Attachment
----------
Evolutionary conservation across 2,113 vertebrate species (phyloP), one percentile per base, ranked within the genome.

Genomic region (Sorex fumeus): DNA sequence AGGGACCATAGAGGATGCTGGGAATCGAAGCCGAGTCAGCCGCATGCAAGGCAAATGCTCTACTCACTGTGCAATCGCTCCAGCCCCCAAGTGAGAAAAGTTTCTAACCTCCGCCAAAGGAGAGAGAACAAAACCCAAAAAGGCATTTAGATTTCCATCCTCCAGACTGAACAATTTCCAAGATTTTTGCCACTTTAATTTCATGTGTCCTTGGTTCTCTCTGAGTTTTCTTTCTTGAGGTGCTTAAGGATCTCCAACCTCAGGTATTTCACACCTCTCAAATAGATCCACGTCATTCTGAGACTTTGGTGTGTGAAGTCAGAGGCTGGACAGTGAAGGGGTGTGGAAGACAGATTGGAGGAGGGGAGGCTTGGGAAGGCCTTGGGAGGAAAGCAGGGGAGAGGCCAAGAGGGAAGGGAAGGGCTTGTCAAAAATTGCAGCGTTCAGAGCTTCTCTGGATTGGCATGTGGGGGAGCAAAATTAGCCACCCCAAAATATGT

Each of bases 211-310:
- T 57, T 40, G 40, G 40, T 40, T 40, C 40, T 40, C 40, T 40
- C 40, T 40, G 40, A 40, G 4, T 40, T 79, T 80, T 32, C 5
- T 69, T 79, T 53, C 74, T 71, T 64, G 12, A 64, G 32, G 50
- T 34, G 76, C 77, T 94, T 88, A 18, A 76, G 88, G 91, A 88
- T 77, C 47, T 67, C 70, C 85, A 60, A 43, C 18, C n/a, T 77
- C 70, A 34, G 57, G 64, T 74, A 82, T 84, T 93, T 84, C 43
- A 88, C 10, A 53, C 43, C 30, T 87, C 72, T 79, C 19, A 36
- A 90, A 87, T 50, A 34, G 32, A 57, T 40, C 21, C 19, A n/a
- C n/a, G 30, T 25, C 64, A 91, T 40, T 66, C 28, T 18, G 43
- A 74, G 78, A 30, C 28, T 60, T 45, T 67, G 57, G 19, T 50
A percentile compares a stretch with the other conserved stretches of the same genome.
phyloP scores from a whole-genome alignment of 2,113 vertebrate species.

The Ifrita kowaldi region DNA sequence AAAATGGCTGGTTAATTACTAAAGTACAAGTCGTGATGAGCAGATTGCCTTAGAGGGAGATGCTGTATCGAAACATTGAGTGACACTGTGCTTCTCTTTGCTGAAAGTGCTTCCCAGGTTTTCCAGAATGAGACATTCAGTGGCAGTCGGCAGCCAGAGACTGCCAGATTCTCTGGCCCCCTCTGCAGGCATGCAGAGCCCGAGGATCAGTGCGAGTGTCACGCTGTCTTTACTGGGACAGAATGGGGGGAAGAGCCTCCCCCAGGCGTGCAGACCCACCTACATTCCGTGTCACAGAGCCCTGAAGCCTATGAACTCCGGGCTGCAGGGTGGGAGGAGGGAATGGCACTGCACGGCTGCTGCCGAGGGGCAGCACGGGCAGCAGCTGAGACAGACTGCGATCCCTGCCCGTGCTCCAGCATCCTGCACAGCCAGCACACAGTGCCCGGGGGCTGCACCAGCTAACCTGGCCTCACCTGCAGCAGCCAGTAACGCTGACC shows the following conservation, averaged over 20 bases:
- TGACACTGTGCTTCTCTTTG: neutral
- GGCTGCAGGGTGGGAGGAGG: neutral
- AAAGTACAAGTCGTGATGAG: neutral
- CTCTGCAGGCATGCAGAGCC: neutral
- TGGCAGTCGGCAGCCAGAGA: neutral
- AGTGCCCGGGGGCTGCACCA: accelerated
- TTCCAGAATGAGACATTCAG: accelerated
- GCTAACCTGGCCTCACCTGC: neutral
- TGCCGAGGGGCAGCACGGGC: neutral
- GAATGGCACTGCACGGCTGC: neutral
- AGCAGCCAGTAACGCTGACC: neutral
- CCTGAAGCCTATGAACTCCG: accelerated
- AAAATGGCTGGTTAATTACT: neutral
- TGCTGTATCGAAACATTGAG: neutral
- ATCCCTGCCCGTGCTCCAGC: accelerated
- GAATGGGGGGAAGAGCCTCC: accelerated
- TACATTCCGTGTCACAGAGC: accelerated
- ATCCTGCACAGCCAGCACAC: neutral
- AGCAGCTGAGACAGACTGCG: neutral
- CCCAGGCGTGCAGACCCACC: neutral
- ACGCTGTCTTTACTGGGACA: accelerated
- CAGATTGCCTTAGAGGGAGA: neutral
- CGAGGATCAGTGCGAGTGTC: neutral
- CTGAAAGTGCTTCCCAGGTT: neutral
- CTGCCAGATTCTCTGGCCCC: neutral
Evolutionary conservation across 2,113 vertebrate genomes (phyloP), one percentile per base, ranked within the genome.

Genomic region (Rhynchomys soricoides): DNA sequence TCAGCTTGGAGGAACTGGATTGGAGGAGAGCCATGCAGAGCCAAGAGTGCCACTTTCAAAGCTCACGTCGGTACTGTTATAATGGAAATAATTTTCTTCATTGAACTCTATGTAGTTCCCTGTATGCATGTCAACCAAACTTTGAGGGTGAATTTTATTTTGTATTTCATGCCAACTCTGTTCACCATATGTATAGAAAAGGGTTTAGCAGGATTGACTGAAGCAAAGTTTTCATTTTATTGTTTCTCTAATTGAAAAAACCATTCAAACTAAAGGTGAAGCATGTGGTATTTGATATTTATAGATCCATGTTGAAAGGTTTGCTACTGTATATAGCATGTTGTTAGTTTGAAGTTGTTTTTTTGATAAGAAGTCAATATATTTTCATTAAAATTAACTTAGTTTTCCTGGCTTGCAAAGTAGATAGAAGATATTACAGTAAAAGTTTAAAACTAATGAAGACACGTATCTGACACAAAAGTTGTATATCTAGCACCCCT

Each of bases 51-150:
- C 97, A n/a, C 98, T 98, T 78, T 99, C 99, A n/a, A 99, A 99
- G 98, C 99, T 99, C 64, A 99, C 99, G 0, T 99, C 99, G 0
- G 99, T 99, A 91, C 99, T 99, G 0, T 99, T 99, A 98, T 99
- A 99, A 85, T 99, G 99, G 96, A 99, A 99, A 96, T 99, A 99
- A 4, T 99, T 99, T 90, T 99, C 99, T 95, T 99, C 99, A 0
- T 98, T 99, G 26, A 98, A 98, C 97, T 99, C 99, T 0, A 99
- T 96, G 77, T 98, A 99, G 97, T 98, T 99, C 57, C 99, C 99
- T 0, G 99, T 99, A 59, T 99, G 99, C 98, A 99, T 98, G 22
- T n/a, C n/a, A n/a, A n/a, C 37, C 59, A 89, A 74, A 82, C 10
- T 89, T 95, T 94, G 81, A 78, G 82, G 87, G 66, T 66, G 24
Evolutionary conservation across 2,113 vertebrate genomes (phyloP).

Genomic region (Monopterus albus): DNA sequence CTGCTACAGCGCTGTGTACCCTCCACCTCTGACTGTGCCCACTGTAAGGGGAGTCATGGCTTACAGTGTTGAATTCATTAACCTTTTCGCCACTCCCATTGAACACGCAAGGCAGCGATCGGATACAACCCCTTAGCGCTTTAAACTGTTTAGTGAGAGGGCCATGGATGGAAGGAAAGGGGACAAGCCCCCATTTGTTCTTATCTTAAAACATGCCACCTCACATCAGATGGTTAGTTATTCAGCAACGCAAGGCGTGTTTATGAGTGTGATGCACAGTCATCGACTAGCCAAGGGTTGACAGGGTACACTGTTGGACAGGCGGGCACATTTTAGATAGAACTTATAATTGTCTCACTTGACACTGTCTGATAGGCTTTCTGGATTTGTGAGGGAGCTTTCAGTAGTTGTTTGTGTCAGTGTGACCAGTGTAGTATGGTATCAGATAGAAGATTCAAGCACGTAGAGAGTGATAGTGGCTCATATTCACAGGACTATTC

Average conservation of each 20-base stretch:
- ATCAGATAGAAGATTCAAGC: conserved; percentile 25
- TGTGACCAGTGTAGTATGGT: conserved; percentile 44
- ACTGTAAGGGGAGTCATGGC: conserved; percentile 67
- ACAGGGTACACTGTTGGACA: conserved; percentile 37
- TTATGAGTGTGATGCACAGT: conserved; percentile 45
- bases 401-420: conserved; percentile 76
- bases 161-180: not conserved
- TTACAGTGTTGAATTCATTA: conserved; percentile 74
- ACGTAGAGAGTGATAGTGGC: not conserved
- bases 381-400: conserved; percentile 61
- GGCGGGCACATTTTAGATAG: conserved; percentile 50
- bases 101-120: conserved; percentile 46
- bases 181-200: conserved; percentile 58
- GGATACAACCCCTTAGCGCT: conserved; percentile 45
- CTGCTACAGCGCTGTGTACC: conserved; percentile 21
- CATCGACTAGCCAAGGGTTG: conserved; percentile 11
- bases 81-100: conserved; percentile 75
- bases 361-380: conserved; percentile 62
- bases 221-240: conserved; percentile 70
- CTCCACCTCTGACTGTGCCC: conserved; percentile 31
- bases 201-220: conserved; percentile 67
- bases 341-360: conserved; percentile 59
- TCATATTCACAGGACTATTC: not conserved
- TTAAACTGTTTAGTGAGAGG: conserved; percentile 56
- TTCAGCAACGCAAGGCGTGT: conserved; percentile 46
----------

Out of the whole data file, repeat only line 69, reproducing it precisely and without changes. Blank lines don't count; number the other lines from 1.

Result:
- bases 101-120: conserved; percentile 46